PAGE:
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On the Writing of English would have helped me as a junior high school student in the mid-Sixties. I needed then Professor Warner's gentle care and wisdom since I could not see value in learning subtle things about writing to achieve good style--my immature mind and emotions were hindering me. Warner understands such doubts in youth as he guides British school boys into their first essays. His address to them is conversational throughout, and his calm assurance effects authority without strictness. Most teenagers would accept that approach, and it would have helped me to see the subtleties that improve writing.
On the Writing of English is an inspiring read for teachers, too, because it is example of teaching from the heart with gentleness toward the pupil and with a masterful strategy. Professor Warner achieves both indirectly: By talkatively leading the pupil, all the rules of good writing are given, but not listed; instead, Warner reveals the principles through examples of good and bad writing as the conversation flows along. Presenting the essentials this way avoids the recoil that a categorical address might provoke in a teenager.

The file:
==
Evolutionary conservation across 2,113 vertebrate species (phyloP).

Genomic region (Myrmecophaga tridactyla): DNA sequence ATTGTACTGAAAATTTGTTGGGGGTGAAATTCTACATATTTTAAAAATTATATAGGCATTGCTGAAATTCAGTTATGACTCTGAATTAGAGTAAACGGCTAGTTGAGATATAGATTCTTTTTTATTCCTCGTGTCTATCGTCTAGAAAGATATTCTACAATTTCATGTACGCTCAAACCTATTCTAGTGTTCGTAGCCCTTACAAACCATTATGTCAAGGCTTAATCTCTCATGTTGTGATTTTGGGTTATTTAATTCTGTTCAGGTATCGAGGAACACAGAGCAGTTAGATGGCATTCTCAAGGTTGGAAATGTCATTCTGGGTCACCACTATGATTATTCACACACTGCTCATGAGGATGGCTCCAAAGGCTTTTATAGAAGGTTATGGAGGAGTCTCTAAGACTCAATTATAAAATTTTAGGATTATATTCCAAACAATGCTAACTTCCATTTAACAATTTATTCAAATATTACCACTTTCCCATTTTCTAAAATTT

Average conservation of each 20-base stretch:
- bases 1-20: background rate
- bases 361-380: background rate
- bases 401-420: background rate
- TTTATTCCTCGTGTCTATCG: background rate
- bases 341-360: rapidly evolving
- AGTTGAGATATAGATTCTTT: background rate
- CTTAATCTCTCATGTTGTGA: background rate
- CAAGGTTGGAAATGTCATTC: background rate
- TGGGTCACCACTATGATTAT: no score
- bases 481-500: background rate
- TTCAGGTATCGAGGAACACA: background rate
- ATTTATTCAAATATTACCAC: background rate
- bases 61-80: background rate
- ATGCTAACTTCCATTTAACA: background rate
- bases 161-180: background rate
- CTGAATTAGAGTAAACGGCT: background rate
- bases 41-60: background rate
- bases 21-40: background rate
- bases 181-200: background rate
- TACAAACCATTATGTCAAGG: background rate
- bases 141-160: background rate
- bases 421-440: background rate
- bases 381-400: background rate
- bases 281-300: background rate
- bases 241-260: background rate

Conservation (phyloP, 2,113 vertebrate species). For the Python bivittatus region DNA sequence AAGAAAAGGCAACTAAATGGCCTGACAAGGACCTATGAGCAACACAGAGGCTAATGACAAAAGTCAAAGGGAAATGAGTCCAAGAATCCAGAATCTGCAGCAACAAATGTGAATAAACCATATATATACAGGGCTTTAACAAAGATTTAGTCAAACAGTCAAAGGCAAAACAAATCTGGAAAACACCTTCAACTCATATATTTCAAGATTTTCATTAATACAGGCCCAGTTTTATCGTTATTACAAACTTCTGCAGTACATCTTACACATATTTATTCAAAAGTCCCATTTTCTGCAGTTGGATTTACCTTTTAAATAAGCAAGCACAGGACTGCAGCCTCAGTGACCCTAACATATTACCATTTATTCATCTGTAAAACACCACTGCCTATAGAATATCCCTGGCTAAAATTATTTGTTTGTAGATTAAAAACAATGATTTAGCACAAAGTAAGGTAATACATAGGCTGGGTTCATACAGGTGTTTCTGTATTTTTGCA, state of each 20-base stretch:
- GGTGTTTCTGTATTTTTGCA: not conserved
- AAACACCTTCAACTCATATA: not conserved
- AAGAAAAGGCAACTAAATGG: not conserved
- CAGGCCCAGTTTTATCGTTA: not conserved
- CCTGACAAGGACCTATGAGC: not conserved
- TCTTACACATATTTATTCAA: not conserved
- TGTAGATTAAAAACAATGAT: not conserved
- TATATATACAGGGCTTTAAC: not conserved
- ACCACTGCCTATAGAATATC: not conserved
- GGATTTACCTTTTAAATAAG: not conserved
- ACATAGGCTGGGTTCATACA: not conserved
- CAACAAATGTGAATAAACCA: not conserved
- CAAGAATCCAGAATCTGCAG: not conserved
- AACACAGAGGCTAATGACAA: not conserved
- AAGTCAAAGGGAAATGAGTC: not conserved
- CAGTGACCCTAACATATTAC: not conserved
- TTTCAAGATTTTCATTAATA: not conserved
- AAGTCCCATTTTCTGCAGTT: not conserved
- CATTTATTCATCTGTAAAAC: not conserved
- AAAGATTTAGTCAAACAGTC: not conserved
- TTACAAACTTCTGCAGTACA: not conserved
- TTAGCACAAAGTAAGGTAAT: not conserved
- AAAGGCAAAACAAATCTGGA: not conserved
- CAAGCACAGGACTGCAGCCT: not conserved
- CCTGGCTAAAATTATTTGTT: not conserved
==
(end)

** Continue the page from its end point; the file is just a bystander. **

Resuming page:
Then, in the appendix, Warner adds his suggestive comments before excerpts collected from essays by Bacon, Macaulay, Stevenson, and others. From beginning to end, Professor Warner draws his pupils along to desire his purpose that they too should become able writers who do not embarrass themselves or disappoint their readers.